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HACF Presented Prof. Constantinos Daskalakis on the State of Artificial Intelligence

October 14, 2022

NEW YORK – The Hellenic-American Cultural Foundation (HACF) presented Professor Constantinos Daskalakis: ‘When will machines be truly intelligent’ on October 12 at Merkin Concert Hall at the Kaufman Music Center in Manhattan.

Daskalakis, an award-winning MIT professor and computer scientist, discussed the state of Artificial Intelligence (Al). While AI has made great advances in changing many facets of our lives, it is also becoming increasingly clear that AI poses significant threats.

It is also known that AI often fails to work well in novel environments and may amplify stereotypes and biases that exist in the data used to train it. Prof. Daskalakis took a critical look at the developments in AI from a combined scientific and applied perspective, revealing intimate connections to mathematics and social sciences as potential avenues to overcome these challenges.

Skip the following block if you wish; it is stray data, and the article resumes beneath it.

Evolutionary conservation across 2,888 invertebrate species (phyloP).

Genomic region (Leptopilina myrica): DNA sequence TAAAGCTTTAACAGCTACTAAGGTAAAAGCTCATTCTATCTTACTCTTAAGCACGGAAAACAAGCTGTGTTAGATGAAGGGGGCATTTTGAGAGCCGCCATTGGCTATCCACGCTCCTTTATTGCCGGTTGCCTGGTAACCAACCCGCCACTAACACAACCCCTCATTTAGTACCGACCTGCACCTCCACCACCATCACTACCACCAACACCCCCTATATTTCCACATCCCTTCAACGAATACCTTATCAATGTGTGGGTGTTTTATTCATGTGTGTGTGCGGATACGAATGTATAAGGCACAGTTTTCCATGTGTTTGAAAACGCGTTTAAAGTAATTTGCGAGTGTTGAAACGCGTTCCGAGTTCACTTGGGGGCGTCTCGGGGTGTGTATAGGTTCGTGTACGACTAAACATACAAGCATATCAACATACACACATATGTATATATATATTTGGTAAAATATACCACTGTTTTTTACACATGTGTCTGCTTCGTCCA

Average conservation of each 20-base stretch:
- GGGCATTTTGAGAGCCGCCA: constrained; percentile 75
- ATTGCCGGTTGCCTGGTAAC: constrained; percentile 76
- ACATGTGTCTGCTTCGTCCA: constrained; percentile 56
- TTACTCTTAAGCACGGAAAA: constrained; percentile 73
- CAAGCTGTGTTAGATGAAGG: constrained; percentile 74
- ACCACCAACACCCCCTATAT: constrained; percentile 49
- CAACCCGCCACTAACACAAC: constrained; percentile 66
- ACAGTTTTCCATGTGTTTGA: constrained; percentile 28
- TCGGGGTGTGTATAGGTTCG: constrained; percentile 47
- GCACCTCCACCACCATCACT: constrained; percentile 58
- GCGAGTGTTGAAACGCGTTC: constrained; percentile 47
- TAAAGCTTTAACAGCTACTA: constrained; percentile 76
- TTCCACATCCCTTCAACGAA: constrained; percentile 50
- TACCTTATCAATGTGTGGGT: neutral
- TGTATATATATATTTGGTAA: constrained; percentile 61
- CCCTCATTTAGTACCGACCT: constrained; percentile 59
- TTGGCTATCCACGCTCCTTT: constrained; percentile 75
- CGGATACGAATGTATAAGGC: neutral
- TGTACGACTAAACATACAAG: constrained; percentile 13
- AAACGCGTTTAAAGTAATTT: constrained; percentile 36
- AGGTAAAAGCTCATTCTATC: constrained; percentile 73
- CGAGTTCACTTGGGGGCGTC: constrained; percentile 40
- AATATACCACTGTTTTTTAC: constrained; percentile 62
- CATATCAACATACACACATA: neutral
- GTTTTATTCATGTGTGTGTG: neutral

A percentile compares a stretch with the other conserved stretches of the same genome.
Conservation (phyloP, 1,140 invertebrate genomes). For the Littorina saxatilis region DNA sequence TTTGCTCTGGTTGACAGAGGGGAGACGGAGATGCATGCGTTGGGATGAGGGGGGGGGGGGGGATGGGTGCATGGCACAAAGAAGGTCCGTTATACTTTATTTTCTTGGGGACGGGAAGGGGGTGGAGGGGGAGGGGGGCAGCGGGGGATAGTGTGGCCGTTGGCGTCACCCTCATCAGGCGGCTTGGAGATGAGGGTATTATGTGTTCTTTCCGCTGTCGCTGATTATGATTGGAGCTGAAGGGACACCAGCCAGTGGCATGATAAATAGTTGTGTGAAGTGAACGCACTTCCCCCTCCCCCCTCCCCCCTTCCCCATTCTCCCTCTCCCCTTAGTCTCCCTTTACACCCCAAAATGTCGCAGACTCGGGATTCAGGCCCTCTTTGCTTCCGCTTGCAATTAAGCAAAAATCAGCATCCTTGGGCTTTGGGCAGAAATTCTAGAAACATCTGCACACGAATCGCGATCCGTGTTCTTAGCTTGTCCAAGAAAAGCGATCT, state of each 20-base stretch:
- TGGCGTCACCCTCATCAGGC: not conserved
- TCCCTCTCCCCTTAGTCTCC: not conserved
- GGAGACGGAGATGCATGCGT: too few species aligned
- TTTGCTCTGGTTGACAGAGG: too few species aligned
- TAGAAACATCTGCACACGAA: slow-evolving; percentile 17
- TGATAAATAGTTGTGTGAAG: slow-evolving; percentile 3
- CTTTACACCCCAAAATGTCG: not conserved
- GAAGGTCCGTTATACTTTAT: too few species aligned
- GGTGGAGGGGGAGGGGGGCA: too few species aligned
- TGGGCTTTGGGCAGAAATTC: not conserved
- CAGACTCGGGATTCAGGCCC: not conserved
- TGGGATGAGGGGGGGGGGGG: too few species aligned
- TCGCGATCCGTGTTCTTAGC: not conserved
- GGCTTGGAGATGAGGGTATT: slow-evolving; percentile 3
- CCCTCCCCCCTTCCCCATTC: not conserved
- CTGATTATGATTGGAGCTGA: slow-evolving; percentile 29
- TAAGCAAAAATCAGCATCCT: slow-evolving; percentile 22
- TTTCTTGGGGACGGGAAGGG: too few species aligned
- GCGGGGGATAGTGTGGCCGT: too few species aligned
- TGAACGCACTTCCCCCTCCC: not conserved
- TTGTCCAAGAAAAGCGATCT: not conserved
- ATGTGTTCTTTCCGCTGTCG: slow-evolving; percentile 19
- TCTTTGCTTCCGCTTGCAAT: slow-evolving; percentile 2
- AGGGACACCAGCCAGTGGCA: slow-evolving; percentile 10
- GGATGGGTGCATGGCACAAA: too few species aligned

Hellenic-American Cultural Foundation Chairman Nicholas Kourides and Professor Constantinos Daskalakis at the reception following the lecture on Artificial Intelligence. (Photo by Eleni Sakellis)

He also discussed the new Archimedes Center for Research in Artificial Intelligence in Greece and how it plans to advance AI research.